Isotope shift computations for medium and heavy elements: A challenge for atomic theory ?
by Stephan Fritzsche (GSI Darmstadt)
Wednesday, 25 April 2012 from to (Europe/Zurich)
at CERN ( 26-1-022 )
at CERN ( 26-1-022 )
Isotope shift measurements have been found valuable for determining changes in the nuclear distributions and charge radii. Isotopes with one or a few additional neutrons are not only heavier than others but, more often than not, also exhibit quite different charge and magnetization distributions. Using laser spectroscopy, precise isotope shift measurements have been carried during the last decade along different isotopic chains and were found a versatile alternative to x-ray measurements in muonic atoms or electron scattering.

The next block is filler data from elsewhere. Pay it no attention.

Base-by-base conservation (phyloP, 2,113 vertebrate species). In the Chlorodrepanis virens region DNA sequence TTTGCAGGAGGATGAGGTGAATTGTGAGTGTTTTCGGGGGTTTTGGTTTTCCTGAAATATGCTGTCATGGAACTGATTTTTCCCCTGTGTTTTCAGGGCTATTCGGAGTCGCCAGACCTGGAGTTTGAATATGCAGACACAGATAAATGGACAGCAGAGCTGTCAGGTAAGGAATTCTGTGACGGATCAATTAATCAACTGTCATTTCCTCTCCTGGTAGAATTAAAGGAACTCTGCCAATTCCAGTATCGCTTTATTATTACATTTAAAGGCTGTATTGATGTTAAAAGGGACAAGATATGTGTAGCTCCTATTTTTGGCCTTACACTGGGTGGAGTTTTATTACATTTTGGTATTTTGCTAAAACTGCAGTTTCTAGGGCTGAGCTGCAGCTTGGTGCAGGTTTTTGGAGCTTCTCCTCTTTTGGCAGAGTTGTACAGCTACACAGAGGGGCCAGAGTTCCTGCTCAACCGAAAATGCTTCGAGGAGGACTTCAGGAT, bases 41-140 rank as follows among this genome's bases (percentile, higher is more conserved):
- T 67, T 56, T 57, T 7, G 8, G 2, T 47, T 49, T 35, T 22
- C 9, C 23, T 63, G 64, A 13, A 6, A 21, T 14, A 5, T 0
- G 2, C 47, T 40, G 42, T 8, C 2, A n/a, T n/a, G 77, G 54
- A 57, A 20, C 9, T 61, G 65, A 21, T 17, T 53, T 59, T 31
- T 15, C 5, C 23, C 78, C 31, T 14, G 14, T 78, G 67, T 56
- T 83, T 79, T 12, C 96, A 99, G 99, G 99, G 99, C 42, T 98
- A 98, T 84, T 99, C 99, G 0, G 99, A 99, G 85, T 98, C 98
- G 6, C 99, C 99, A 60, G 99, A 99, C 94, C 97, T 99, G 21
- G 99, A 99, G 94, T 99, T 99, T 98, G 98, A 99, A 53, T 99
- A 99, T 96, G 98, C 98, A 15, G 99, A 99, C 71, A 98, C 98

However, in order to extract useful information about the nuclear structure and radii from shifts in the atomic transition frequencies, the `electronic response' to the nuclear changes need to be known in sufficient detail. Apart from King-plot techniques, which applies information from different stable isotopes, atomic structure theory may help understand and provide this response in terms of mass- and field-shift parameters for optical transitions of interest. Up to the present, however, little is known about these isotope parameters for most transitions in medium and heavy elements and, especially, for ions with complex shell structures. Difficulties in applying atomic theory arise, in particular, from the relativistic motion and the number of electrons in such atoms and ions as well as from (nearly) degenerate configurations. --- In this seminar, I shall outline these difficulties and discuss the recent successes (and failures) in calculating accurate isotope-shift parameters. Examples from medium-to-large scale atomic computations are presented and display how sensitive the isotope parameters behave with regard to the electronic shell structure and correlations. A few conclusions are drawn about which optical transitions might be less sensitive to correlation effects and, hence, useful for laser-spectroscopic studies.